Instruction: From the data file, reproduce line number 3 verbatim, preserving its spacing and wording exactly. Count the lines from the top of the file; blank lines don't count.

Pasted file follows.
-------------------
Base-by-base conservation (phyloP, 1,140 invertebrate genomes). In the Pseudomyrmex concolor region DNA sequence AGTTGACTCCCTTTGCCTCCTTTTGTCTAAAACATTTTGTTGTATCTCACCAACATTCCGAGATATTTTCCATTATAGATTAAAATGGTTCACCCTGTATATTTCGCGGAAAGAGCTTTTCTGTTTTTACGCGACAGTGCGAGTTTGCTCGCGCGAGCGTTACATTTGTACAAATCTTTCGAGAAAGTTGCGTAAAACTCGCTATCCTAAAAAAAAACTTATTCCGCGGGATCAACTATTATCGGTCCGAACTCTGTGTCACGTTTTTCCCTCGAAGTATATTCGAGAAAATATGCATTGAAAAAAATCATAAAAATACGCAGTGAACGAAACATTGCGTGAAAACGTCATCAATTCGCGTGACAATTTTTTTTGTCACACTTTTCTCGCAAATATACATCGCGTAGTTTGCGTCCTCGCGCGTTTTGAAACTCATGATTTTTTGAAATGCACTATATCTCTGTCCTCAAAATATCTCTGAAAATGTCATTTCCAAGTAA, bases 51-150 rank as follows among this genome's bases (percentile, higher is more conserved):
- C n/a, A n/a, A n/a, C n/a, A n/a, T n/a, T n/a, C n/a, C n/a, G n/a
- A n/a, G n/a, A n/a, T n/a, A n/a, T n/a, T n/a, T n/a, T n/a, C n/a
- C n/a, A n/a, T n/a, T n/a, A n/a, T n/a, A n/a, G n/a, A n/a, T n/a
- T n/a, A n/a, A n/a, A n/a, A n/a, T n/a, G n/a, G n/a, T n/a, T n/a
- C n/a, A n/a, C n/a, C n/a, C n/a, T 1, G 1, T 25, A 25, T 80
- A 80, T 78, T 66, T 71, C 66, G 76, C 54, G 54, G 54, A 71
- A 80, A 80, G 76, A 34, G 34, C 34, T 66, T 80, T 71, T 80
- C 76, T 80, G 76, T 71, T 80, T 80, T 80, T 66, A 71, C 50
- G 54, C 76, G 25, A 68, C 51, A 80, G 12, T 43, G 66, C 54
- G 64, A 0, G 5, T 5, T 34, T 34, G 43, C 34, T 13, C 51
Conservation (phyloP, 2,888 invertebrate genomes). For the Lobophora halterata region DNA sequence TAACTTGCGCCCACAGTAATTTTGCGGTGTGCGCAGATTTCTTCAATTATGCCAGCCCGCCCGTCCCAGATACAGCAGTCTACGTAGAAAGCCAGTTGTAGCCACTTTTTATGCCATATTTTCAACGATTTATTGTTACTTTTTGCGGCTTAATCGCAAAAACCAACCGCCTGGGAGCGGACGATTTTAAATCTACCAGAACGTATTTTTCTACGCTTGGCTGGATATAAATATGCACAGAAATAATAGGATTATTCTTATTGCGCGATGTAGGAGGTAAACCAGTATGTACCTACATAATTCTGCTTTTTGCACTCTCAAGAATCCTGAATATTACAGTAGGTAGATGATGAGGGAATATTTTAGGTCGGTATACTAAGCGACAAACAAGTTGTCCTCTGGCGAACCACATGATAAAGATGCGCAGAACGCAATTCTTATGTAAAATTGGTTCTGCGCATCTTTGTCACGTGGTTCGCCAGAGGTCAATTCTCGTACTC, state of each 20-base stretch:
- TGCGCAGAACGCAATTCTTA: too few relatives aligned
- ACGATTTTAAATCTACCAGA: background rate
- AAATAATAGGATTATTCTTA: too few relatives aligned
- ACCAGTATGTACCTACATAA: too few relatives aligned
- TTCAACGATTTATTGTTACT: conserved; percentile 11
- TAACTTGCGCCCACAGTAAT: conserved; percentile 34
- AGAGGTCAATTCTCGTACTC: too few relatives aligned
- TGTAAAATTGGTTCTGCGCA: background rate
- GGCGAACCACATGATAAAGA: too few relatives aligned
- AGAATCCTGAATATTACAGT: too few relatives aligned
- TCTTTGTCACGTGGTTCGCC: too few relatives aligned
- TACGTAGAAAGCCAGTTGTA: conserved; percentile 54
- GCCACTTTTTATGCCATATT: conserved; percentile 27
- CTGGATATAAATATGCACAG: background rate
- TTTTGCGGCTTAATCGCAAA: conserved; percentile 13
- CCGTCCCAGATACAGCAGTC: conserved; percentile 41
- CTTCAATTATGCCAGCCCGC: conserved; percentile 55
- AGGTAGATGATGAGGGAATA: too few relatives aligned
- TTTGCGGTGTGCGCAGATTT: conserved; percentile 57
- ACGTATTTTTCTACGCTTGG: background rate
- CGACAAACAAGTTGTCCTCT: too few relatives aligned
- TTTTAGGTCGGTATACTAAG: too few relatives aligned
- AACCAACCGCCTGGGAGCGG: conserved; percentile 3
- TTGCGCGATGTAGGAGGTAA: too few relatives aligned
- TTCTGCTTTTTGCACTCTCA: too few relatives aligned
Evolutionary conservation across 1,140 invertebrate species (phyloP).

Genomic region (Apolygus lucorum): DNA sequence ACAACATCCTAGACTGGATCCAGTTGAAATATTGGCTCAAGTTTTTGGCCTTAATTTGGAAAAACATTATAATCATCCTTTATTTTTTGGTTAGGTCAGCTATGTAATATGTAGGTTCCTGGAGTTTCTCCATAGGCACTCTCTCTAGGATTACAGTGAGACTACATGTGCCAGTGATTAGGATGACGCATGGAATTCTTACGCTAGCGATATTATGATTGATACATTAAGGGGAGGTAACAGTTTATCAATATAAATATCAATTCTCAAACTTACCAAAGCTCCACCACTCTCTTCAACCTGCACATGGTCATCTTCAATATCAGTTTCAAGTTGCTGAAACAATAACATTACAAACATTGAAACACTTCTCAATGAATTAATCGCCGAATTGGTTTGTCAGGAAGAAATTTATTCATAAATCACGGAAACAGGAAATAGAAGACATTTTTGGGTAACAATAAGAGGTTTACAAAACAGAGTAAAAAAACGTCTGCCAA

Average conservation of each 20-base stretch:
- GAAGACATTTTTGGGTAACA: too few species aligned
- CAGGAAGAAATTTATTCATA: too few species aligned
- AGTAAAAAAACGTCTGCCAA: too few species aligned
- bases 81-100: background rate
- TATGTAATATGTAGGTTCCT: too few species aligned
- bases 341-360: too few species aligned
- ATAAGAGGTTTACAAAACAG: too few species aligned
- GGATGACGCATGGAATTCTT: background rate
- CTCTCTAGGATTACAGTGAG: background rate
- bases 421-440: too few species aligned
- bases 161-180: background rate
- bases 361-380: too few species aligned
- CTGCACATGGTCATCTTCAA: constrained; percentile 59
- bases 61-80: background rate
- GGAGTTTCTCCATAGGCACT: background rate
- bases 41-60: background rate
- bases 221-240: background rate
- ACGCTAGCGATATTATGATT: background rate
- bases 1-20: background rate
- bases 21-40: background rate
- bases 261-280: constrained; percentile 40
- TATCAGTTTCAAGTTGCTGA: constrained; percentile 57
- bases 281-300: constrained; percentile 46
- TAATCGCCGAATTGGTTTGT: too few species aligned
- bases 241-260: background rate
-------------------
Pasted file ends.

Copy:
- A n/a, G n/a, A n/a, T n/a, A n/a, T n/a, T n/a, T n/a, T n/a, C n/a